something that makes some sense to me. And I quote an answer
that was given by Hugh Dean of Aksa amplifiers to the question of
a member of his forum.
"The PP SS amplifier, both class AB and A, has one mortal enemy.
Amp Kriptonite is called cross conduction (CC). CC puts one rail
in direct communication with the other - we can forget about the
speaker here - via the output transistors. A horrific current flows,
aided and abetted by the largish capacitance at the rails, and the output devices lay down their lives in the electronic equivalent of a massive auto burnout. So, what causes CC? Oscillation; uncontrolled switching of the output devices precipitated by phase shifts across the global feedback network. Negative feedback
MUST remain NFB, and when it strays into the PFB region, the amp oscillates in short order."

I really must confess that class A amplifier do not suffer from this
prolem, my JLH is an example of this, it drives my ESL beautifully
without any strain whatsoever, by what concers class AB this
explanation is more than sufficient to me.
If you want to read more about the subject check this site,
http://www.audiocircle.com/circles/v...624&highlight=
electrostatic
Sorry about this long dissertation but I figured that you would
be interested to know about this.
Cheers
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Old 3rd August 2005, 12:33 PM   #14
jmateus is offline jmateus  United States
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Default ESL and transformers

MJ Dijkstra

You've got a point here, the power of a transformer is directly dependent on the frequency. But the same reasoning applies to a less power trafo so I think that the more power a trafo has the better it is.
Of course we should always consider a small spacing in all circumstances and that's where the tube-amp trafos come into place
with reasonable results albeith its less than ideal turns ratio.

Conclusion? A higher primary impedance and high power rating will
do the purpose, right?
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Old 3rd August 2005, 03:34 PM   #15
I_Forgot is offline I_Forgot  United States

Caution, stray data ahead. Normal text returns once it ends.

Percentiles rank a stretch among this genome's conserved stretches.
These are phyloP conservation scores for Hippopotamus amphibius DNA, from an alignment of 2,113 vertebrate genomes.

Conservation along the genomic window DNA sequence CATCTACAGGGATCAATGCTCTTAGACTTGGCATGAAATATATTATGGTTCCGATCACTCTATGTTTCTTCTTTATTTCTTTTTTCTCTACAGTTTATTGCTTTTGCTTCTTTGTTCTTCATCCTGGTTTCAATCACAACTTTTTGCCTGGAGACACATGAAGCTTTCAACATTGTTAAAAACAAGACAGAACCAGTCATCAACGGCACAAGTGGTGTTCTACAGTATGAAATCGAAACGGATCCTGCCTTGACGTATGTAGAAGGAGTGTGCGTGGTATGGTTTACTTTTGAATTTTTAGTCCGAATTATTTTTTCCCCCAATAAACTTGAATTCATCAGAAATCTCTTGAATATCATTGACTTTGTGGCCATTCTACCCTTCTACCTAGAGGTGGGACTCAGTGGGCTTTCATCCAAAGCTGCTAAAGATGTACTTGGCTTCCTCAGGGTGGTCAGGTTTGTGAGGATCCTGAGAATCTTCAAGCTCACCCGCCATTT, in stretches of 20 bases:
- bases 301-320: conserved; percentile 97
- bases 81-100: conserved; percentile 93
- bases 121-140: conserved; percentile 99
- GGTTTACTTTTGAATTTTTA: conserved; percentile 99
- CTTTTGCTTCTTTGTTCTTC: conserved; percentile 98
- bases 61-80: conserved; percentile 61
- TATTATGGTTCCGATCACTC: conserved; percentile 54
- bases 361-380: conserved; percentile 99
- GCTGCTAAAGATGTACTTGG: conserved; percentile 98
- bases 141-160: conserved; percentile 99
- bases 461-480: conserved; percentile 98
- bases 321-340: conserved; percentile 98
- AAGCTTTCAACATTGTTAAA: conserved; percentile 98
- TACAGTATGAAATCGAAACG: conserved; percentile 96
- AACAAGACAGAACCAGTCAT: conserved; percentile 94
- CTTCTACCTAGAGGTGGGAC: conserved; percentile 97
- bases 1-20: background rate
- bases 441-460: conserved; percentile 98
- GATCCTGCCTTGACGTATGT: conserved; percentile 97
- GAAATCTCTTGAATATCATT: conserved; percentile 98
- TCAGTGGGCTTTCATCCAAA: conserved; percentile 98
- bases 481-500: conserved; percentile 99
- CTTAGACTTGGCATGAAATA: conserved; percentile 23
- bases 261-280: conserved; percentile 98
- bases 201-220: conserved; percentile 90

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Location: Phoenix, Az.
Default Re: Audio transformers

Quote:
Originally posted by jmateus

I've read yesterday an interesting elaboration on the reason why
certain amplifiers - class AB - are not suitable for driving ESL speakers
this was the first time I've read something convincing about the
subject. In another posting on this forum I asked why the amplifiers
especially class AB couldn't drive the ESL without being destroyed
and I never got a convincing reason. Now, by accident, I came across
something that makes some sense to me. And I quote an answer
that was given by Hugh Dean of Aksa amplifiers to the question of
a member of his forum.

That's very interesting. So the class AB amps I've had driving my ESLs all these years are actually blown? I never would have suspected- they sound great! Hmmmmmm.

ANY class of amp can safely drive ESLs, but it must be designed to remain stable with capacitive loads. Some commercial amps are and some are not. I have found Carver's cheap solid state amps to be unstable with ESLs, for example. I have also found cheap Soundcraftsmen amps to be perfectly stable with ESLs (and ribbons, and every other type of speaker I have ever connected). A cheap, 80s vintage Technics amp I have is also completely stable with my ESLs. None of these are class A amps.

Don't let talk of amplifier instability stop you from making or buying ESLs. There are plenty of options ranging from cheap to expensive to drive ESLs.

I_F